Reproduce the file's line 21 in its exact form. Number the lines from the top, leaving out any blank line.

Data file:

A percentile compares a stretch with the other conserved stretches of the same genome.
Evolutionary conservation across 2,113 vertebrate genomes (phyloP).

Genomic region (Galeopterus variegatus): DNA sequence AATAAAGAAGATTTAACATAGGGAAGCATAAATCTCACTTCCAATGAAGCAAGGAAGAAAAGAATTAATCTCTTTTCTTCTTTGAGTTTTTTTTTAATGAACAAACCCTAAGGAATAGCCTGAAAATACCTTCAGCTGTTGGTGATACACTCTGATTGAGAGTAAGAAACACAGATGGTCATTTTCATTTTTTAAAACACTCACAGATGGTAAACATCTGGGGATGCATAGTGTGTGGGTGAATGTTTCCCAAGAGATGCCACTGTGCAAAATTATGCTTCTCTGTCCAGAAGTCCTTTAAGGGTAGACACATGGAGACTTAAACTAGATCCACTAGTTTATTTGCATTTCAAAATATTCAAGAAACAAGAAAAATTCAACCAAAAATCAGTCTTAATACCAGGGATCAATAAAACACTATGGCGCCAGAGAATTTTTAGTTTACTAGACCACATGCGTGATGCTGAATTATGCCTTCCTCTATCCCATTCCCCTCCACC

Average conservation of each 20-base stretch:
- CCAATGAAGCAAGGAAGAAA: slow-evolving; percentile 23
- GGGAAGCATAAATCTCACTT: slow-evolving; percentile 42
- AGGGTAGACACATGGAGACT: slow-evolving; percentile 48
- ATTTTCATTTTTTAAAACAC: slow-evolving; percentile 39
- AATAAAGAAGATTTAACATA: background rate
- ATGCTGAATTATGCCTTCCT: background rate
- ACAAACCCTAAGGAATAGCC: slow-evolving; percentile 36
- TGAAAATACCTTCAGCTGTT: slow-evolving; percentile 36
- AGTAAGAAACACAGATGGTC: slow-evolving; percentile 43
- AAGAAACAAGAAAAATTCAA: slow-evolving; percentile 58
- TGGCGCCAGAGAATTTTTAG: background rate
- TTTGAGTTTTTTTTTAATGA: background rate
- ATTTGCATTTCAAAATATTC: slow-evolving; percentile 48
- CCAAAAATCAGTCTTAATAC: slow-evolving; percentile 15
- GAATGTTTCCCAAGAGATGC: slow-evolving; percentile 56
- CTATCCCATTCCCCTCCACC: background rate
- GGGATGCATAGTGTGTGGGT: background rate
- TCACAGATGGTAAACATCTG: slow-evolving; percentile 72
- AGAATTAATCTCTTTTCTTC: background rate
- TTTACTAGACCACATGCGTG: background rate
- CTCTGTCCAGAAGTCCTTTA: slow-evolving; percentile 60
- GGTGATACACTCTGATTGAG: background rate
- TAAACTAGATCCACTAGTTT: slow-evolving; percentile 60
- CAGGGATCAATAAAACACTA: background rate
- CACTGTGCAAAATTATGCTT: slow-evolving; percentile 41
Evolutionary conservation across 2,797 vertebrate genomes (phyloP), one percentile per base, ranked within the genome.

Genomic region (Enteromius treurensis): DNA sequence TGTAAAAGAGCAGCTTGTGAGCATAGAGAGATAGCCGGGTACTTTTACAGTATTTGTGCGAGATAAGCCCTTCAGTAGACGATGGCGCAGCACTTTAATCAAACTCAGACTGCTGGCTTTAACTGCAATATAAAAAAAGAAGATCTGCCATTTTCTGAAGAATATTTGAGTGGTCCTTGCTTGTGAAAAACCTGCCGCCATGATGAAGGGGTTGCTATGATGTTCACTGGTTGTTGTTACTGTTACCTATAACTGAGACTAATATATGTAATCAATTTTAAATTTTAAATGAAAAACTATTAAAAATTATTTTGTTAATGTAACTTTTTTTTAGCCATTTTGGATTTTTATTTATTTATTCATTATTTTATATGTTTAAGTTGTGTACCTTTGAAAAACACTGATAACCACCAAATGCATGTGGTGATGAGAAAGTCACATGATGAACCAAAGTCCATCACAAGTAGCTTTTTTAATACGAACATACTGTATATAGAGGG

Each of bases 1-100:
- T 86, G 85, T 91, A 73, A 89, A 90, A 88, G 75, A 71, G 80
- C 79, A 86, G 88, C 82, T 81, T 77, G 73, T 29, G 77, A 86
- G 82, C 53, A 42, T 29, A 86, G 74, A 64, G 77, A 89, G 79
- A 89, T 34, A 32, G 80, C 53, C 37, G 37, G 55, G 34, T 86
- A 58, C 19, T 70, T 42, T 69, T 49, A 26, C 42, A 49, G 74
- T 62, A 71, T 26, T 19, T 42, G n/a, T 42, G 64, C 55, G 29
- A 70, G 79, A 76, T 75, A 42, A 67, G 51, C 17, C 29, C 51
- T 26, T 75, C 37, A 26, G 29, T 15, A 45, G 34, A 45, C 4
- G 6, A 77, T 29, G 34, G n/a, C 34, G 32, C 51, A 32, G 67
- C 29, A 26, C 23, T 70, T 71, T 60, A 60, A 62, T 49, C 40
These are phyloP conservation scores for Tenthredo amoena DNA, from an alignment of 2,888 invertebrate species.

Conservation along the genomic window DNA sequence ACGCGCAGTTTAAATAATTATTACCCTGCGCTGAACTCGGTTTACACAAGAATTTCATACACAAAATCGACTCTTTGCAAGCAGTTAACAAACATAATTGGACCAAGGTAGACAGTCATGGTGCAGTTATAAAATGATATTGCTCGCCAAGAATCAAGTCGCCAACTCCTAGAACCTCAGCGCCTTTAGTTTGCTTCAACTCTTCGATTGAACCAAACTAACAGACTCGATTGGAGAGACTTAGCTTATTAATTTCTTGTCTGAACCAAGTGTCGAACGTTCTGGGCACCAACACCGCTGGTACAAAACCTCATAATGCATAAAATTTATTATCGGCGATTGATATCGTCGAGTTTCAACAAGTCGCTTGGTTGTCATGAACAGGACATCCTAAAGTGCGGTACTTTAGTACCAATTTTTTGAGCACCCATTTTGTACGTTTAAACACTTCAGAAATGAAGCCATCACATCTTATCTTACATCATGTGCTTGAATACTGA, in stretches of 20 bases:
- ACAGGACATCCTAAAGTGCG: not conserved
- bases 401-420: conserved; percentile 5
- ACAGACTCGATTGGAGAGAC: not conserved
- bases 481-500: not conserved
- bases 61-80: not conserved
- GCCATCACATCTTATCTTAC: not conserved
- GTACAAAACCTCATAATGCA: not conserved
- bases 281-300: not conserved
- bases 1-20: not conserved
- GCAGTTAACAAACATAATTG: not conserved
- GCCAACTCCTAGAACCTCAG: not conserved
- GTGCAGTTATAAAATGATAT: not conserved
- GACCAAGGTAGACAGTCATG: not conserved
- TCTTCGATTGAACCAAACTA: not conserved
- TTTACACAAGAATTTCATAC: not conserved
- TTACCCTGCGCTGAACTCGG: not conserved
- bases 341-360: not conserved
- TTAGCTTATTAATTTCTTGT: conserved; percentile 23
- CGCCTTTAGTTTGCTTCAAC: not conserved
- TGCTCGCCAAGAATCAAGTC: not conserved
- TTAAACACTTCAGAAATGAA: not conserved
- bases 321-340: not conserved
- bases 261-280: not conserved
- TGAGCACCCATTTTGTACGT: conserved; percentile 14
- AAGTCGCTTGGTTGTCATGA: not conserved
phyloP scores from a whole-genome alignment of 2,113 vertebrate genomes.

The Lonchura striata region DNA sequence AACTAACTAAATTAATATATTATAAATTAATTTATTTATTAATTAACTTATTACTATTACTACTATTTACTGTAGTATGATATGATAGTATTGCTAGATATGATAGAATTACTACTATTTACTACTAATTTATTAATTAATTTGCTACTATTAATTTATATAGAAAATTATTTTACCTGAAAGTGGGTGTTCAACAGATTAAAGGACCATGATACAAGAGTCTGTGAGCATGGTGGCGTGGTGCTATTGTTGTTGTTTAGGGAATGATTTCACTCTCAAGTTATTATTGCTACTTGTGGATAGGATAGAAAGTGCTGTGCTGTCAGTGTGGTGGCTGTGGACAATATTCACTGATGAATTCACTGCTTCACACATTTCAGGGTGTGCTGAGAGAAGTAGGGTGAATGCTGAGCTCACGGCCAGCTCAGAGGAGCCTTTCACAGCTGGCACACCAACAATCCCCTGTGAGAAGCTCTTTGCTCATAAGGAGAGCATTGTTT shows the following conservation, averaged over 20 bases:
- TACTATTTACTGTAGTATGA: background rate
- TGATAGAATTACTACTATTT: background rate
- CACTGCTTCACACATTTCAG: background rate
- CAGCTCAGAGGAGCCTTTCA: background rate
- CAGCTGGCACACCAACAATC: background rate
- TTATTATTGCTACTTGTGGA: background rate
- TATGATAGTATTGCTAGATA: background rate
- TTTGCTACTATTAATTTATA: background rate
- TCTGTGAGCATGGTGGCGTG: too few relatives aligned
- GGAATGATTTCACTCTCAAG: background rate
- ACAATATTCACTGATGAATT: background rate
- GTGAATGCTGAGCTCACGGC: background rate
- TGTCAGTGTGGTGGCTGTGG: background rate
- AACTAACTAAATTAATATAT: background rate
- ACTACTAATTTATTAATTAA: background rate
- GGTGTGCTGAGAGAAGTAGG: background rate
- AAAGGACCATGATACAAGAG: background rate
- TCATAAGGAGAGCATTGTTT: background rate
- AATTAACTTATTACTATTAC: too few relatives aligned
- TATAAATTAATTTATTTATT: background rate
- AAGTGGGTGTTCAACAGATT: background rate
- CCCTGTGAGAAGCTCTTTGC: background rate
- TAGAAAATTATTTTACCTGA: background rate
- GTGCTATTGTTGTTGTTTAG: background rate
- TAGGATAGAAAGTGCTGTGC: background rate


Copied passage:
- GGGATGCATAGTGTGTGGGT: background rate